3. Accusations & Unspecific Statements
It’s not uncommon for an employee to struggle in their role. That said, it is important that managers do not harangue their employees with broad, negative statements or accusations.
Instead, they need to give specific feedback on facts. Statements such as “your performance was unsatisfactory” or “your work is not up to our expectations” should be avoided at all costs. That’s because they are unspecific and unproductive.
This type of criticism does not allow employees to identify what went wrong or what they did wrong. In a worst-case scenario, this approach can even result in the employee losing trust or feeling personally offended.
It is therefore best to stick to specific observations and examples. Avoid generalizations and keep in mind that, in the best-case scenario, employees should be able to come up with a concrete plan for improving their work after your meeting.
4. Not Involving Employees In Setting Their Own Goals
Before an employee ever can reach their goals, they need to set them! If employees are not involved in this process, things can go wrong, very quickly. If goals are imposed using a top-down approach, it can make employees feel as though their goals are unachievable right from the very beginning.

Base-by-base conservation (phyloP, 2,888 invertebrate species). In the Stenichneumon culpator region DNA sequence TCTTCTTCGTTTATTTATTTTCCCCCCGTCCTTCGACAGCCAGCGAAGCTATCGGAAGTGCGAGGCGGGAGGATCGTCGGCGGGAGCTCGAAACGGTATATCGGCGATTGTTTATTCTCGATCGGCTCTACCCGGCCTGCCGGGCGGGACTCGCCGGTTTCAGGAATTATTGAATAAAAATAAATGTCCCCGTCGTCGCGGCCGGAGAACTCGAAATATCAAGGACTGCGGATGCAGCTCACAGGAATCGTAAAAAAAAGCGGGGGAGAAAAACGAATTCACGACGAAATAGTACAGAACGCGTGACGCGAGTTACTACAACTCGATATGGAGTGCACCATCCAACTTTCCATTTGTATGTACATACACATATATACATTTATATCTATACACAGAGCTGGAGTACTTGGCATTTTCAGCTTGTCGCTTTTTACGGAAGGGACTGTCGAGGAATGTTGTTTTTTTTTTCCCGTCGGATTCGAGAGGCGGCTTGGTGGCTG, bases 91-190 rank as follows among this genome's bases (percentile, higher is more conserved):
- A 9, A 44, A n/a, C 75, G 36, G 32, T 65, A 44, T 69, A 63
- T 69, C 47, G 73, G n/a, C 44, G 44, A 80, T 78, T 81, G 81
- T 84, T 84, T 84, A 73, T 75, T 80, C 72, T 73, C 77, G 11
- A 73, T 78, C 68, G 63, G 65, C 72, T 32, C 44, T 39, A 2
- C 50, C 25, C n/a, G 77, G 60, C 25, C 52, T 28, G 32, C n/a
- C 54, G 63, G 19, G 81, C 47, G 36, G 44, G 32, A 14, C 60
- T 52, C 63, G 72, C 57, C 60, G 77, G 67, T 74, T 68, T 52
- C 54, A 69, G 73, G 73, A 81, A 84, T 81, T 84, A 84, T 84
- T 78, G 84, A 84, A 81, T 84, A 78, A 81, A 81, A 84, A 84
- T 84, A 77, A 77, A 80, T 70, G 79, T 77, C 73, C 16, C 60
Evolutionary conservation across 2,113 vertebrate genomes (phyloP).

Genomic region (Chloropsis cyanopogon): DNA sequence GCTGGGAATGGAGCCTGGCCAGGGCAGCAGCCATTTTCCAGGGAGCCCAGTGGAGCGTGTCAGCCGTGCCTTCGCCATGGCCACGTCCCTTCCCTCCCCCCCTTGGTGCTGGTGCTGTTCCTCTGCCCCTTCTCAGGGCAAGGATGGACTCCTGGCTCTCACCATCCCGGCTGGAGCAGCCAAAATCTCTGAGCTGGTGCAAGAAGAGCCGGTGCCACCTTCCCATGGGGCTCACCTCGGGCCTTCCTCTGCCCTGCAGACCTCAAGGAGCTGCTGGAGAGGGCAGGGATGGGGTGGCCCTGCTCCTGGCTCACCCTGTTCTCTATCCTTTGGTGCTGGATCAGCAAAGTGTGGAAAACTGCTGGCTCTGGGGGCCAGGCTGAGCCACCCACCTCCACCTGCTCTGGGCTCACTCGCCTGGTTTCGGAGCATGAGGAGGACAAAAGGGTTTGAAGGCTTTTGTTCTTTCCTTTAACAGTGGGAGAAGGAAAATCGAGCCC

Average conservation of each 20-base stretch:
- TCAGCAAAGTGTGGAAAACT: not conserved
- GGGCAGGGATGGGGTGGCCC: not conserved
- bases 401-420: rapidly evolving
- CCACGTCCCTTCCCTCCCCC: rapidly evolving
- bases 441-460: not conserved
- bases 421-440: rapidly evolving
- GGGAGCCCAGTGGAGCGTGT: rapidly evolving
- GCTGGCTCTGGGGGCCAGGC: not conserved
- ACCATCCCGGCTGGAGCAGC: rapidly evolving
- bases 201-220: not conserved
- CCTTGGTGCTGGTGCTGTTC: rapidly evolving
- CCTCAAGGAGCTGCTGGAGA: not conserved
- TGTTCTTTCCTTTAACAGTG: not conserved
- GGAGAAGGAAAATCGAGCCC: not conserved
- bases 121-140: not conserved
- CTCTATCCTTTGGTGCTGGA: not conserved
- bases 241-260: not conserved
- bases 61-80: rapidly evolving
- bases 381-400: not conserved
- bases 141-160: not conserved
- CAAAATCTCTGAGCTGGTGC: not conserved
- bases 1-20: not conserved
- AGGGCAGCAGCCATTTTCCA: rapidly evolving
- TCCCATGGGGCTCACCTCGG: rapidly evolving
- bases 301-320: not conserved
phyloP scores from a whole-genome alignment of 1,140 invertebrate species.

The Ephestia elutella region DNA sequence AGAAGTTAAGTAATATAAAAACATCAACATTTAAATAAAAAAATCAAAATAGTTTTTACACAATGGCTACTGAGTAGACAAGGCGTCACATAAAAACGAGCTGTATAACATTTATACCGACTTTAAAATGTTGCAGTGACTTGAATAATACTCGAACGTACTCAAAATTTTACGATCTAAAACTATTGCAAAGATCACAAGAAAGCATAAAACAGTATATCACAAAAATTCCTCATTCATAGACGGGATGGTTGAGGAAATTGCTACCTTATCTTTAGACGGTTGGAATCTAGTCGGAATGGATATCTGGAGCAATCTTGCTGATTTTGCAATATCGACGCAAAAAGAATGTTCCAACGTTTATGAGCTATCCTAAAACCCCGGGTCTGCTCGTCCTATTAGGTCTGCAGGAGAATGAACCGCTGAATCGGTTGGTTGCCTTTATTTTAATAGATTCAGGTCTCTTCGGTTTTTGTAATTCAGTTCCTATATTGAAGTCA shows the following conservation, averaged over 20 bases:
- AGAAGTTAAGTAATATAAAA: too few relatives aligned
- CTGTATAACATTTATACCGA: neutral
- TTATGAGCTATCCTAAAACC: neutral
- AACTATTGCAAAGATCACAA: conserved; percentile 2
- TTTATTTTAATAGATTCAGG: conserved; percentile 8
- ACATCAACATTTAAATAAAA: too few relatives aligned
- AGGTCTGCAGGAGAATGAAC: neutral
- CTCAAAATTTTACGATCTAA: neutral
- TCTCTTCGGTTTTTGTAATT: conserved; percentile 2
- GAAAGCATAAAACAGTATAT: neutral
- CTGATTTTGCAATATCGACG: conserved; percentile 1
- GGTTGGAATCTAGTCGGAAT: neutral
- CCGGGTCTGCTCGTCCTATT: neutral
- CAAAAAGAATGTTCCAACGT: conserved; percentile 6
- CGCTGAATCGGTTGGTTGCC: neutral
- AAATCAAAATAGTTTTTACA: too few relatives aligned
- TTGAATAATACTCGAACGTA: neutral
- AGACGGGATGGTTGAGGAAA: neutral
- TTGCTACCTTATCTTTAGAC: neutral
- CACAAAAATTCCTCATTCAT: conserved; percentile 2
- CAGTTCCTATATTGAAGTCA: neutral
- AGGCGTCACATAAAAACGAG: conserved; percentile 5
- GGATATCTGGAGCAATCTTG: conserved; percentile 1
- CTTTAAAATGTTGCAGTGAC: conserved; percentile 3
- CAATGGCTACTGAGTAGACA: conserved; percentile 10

When done right, staff appraisals can avoid this entirely. In short, it is essential that employees and their managers engage as equal partners in the process. Otherwise, it is not possible for both sides to present their arguments and opinions.
This also ensures that any failure to achieve these goals can be managed. It may require future collaboration, training, or assistance, but an action plan can be designed in a more meaningful way.
5. Apply Pressure Using Career Opportunities or Salaries
Achieving goals and employee development are closely related. Productivity problems or unsatisfactory outcomes cannot be solved by simple if-then equations.
This is where you need to show real leadership skills and work together with employees to establish how goals can be achieved. If you apply excessive pressure in your position as a manager, you usually have more to lose than to gain.
Staff Appraisals: Respect Is Key
Some employees eagerly anticipate appraisal meetings months ahead. They see them as an opportunity to vent anger, receive praise, or address a hoped-for salary increase. Give them the space to do this and allow for a frank discussion.
In addition, prepare for each meeting, listen attentively, and try to make the most of this opportunity to reflect on your collaboration. If you keep the pitfalls outlined above in mind as you prepare for your next appraisal meeting, you’ll find that you’ll be able to turn the ‘dreaded performance reviews’ into a productivity driver for both you and your employees.